As of Friday evening, the travel advisory for South Africa from the Centers for Disease Control was at Level 1, representing a “low level” of covid-19 risk in the country. Around 24 percent of the population in South Africa is fully vaccinated. Travelers flying into the country are required to present a negative result from a PCR test taken within 72 hours of departure.
SmartFlyer travel adviser Robert Merlin said Friday he’s telling clients who have booked trips to Africa to sit tight and wait for more information to emerge before making any changes.
Merlin recommends that travelers have a back up plan, suggesting trip stacking as a potential strategy. He said travelers should follow the news closely for updates on the omicron variant and resulting restrictions — not just for Africa but for parts of the world experiencing coronavirus surges, like Europe.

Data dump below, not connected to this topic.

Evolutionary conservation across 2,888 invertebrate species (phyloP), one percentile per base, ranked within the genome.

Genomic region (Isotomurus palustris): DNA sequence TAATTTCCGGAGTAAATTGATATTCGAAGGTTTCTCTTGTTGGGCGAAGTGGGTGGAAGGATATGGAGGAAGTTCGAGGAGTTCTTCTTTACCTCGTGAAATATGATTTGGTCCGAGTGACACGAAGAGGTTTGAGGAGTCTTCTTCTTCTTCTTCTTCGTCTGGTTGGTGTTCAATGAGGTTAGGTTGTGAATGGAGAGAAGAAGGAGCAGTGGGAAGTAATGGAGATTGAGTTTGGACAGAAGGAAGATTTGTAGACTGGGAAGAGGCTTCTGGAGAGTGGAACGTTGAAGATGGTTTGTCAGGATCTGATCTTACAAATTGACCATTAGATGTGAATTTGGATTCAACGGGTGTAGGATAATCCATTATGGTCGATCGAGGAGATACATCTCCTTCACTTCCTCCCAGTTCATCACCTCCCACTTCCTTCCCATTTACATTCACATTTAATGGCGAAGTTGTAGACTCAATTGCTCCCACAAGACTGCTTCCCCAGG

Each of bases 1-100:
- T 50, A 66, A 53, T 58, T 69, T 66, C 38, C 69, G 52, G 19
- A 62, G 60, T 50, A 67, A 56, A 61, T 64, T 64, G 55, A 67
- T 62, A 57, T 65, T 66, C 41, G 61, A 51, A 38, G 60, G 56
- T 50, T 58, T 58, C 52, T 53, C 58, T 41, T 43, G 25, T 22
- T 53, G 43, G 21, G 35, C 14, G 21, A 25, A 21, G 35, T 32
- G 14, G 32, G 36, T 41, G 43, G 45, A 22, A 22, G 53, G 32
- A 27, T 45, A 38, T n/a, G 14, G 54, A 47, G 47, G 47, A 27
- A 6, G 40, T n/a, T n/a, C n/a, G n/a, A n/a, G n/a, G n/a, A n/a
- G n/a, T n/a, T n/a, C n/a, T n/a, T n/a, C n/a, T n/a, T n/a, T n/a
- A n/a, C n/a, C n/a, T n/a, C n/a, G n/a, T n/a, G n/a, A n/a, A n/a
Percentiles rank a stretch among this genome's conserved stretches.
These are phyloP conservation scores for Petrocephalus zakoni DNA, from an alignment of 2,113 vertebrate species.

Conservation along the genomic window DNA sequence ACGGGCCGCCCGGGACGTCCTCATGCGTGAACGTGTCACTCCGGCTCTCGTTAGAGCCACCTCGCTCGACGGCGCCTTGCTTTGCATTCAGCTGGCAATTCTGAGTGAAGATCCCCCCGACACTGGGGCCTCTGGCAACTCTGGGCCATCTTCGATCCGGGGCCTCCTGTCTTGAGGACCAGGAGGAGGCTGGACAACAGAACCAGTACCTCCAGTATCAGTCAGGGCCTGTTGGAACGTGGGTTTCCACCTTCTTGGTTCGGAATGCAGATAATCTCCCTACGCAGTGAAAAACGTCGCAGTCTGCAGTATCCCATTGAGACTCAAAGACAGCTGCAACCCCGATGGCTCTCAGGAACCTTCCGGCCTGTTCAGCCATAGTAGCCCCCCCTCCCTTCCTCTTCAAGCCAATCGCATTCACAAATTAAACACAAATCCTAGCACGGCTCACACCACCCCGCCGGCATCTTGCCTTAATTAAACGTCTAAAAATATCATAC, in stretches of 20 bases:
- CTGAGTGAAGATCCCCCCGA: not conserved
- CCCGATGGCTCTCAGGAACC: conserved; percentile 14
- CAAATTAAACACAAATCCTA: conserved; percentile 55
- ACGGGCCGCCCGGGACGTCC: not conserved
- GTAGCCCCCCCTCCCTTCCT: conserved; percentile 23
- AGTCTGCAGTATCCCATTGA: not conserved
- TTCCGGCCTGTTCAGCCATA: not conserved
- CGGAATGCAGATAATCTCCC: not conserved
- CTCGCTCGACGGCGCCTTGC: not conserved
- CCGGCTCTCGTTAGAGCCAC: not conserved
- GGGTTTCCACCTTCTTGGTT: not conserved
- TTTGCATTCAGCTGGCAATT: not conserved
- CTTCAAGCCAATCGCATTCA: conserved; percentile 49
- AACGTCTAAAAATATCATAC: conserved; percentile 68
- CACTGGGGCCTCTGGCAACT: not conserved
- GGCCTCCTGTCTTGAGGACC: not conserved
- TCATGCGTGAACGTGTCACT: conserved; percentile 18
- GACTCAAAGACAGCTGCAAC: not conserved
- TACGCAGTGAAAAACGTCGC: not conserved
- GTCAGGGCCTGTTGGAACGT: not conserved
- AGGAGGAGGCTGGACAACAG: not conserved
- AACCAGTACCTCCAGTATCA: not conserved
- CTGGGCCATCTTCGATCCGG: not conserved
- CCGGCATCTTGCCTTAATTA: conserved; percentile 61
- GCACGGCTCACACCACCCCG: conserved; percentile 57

“It’s a very fluid situation,” he said. “If you’re willing to go, you just need to be flexible and understand that things can change.”
Travel adviser Amanda Poses, who owns the SmartFlyer affiliate Poses Travel & Co., has a family vacation to South Africa and Botswana departing Dec. 17. She’s waiting for more facts before deciding whether to cancel or postpone the trip.
“I am hopeful but feel like we will know more by the end of the week,” Poses said over text message. Poses hopes to be in a better position to advise clients soon, but she acknowledges bookings are harder to change during the holidays.
“It is tricky for those traveling for the upcoming festive season as they are in the nonrefundable period,” she said. “In addition, as far as I know most travel insurances do not cover you if borders are closed.”